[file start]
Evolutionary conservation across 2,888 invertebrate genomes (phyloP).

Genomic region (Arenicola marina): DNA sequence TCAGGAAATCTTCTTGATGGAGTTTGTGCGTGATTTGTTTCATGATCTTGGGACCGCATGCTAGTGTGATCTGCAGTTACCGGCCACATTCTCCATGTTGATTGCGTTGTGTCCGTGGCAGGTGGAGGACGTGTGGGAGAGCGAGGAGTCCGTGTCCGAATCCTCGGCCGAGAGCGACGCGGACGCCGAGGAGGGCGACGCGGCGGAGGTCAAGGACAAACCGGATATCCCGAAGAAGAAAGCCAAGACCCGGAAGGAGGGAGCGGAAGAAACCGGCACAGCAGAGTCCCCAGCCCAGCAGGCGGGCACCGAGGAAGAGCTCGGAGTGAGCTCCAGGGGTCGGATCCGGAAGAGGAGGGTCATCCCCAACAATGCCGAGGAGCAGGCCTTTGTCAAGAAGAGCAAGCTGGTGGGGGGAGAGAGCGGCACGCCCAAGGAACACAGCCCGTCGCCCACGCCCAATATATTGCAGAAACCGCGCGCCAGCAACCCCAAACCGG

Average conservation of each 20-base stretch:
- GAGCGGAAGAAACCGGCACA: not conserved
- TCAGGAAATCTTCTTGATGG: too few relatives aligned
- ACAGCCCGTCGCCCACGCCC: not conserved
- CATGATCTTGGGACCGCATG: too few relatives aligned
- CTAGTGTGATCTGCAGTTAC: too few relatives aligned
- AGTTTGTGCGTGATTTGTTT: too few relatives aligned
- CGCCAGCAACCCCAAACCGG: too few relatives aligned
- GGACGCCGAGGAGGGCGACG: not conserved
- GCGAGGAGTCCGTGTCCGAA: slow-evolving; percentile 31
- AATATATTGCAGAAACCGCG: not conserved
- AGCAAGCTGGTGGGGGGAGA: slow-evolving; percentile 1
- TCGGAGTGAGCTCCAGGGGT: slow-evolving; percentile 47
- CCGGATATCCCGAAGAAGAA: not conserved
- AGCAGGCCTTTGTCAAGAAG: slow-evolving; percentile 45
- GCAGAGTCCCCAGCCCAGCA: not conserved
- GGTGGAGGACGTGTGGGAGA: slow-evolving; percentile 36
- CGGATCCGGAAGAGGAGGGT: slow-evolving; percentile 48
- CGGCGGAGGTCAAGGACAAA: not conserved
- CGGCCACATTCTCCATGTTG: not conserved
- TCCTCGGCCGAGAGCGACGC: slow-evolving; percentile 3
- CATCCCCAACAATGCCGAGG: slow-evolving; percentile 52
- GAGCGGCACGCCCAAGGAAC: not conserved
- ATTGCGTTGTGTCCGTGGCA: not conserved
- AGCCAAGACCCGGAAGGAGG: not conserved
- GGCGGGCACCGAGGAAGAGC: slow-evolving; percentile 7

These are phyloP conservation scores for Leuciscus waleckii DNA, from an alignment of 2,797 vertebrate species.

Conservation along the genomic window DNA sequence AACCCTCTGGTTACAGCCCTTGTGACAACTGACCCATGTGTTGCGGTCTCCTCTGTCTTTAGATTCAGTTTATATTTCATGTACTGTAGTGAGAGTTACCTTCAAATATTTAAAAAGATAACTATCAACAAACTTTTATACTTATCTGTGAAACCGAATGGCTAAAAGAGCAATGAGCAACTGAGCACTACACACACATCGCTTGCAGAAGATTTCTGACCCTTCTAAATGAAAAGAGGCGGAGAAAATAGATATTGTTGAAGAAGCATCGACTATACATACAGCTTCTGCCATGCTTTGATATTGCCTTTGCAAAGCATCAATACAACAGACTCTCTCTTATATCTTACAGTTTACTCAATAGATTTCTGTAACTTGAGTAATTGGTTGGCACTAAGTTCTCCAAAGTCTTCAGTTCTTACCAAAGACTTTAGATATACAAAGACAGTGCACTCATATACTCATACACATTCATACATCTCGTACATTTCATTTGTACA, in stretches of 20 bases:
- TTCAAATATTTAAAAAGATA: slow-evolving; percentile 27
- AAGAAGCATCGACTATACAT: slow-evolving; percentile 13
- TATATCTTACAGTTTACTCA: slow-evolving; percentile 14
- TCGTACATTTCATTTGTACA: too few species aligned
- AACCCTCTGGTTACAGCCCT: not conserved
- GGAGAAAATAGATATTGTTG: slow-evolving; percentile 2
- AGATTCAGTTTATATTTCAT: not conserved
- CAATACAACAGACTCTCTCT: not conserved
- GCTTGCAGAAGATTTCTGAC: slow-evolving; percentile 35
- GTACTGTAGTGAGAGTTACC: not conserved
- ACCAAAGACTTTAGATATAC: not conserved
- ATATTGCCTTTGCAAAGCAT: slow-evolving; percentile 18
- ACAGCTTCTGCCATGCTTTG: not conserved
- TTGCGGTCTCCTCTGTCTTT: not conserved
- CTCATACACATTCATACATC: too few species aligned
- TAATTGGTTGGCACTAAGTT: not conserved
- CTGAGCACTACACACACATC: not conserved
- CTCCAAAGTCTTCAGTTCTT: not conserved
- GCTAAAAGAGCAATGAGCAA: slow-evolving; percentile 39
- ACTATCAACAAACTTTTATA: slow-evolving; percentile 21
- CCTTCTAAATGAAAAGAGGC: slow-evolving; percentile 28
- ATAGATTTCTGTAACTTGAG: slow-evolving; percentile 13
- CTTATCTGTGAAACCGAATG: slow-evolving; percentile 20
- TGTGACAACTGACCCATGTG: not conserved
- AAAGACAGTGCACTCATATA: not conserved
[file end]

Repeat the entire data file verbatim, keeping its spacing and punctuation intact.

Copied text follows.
Evolutionary conservation across 2,888 invertebrate genomes (phyloP).

Genomic region (Arenicola marina): DNA sequence TCAGGAAATCTTCTTGATGGAGTTTGTGCGTGATTTGTTTCATGATCTTGGGACCGCATGCTAGTGTGATCTGCAGTTACCGGCCACATTCTCCATGTTGATTGCGTTGTGTCCGTGGCAGGTGGAGGACGTGTGGGAGAGCGAGGAGTCCGTGTCCGAATCCTCGGCCGAGAGCGACGCGGACGCCGAGGAGGGCGACGCGGCGGAGGTCAAGGACAAACCGGATATCCCGAAGAAGAAAGCCAAGACCCGGAAGGAGGGAGCGGAAGAAACCGGCACAGCAGAGTCCCCAGCCCAGCAGGCGGGCACCGAGGAAGAGCTCGGAGTGAGCTCCAGGGGTCGGATCCGGAAGAGGAGGGTCATCCCCAACAATGCCGAGGAGCAGGCCTTTGTCAAGAAGAGCAAGCTGGTGGGGGGAGAGAGCGGCACGCCCAAGGAACACAGCCCGTCGCCCACGCCCAATATATTGCAGAAACCGCGCGCCAGCAACCCCAAACCGG

Average conservation of each 20-base stretch:
- GAGCGGAAGAAACCGGCACA: not conserved
- TCAGGAAATCTTCTTGATGG: too few relatives aligned
- ACAGCCCGTCGCCCACGCCC: not conserved
- CATGATCTTGGGACCGCATG: too few relatives aligned
- CTAGTGTGATCTGCAGTTAC: too few relatives aligned
- AGTTTGTGCGTGATTTGTTT: too few relatives aligned
- CGCCAGCAACCCCAAACCGG: too few relatives aligned
- GGACGCCGAGGAGGGCGACG: not conserved
- GCGAGGAGTCCGTGTCCGAA: slow-evolving; percentile 31
- AATATATTGCAGAAACCGCG: not conserved
- AGCAAGCTGGTGGGGGGAGA: slow-evolving; percentile 1
- TCGGAGTGAGCTCCAGGGGT: slow-evolving; percentile 47
- CCGGATATCCCGAAGAAGAA: not conserved
- AGCAGGCCTTTGTCAAGAAG: slow-evolving; percentile 45
- GCAGAGTCCCCAGCCCAGCA: not conserved
- GGTGGAGGACGTGTGGGAGA: slow-evolving; percentile 36
- CGGATCCGGAAGAGGAGGGT: slow-evolving; percentile 48
- CGGCGGAGGTCAAGGACAAA: not conserved
- CGGCCACATTCTCCATGTTG: not conserved
- TCCTCGGCCGAGAGCGACGC: slow-evolving; percentile 3
- CATCCCCAACAATGCCGAGG: slow-evolving; percentile 52
- GAGCGGCACGCCCAAGGAAC: not conserved
- ATTGCGTTGTGTCCGTGGCA: not conserved
- AGCCAAGACCCGGAAGGAGG: not conserved
- GGCGGGCACCGAGGAAGAGC: slow-evolving; percentile 7

These are phyloP conservation scores for Leuciscus waleckii DNA, from an alignment of 2,797 vertebrate species.

Conservation along the genomic window DNA sequence AACCCTCTGGTTACAGCCCTTGTGACAACTGACCCATGTGTTGCGGTCTCCTCTGTCTTTAGATTCAGTTTATATTTCATGTACTGTAGTGAGAGTTACCTTCAAATATTTAAAAAGATAACTATCAACAAACTTTTATACTTATCTGTGAAACCGAATGGCTAAAAGAGCAATGAGCAACTGAGCACTACACACACATCGCTTGCAGAAGATTTCTGACCCTTCTAAATGAAAAGAGGCGGAGAAAATAGATATTGTTGAAGAAGCATCGACTATACATACAGCTTCTGCCATGCTTTGATATTGCCTTTGCAAAGCATCAATACAACAGACTCTCTCTTATATCTTACAGTTTACTCAATAGATTTCTGTAACTTGAGTAATTGGTTGGCACTAAGTTCTCCAAAGTCTTCAGTTCTTACCAAAGACTTTAGATATACAAAGACAGTGCACTCATATACTCATACACATTCATACATCTCGTACATTTCATTTGTACA, in stretches of 20 bases:
- TTCAAATATTTAAAAAGATA: slow-evolving; percentile 27
- AAGAAGCATCGACTATACAT: slow-evolving; percentile 13
- TATATCTTACAGTTTACTCA: slow-evolving; percentile 14
- TCGTACATTTCATTTGTACA: too few species aligned
- AACCCTCTGGTTACAGCCCT: not conserved
- GGAGAAAATAGATATTGTTG: slow-evolving; percentile 2
- AGATTCAGTTTATATTTCAT: not conserved
- CAATACAACAGACTCTCTCT: not conserved
- GCTTGCAGAAGATTTCTGAC: slow-evolving; percentile 35
- GTACTGTAGTGAGAGTTACC: not conserved
- ACCAAAGACTTTAGATATAC: not conserved
- ATATTGCCTTTGCAAAGCAT: slow-evolving; percentile 18
- ACAGCTTCTGCCATGCTTTG: not conserved
- TTGCGGTCTCCTCTGTCTTT: not conserved
- CTCATACACATTCATACATC: too few species aligned
- TAATTGGTTGGCACTAAGTT: not conserved
- CTGAGCACTACACACACATC: not conserved
- CTCCAAAGTCTTCAGTTCTT: not conserved
- GCTAAAAGAGCAATGAGCAA: slow-evolving; percentile 39
- ACTATCAACAAACTTTTATA: slow-evolving; percentile 21
- CCTTCTAAATGAAAAGAGGC: slow-evolving; percentile 28
- ATAGATTTCTGTAACTTGAG: slow-evolving; percentile 13
- CTTATCTGTGAAACCGAATG: slow-evolving; percentile 20
- TGTGACAACTGACCCATGTG: not conserved
- AAAGACAGTGCACTCATATA: not conserved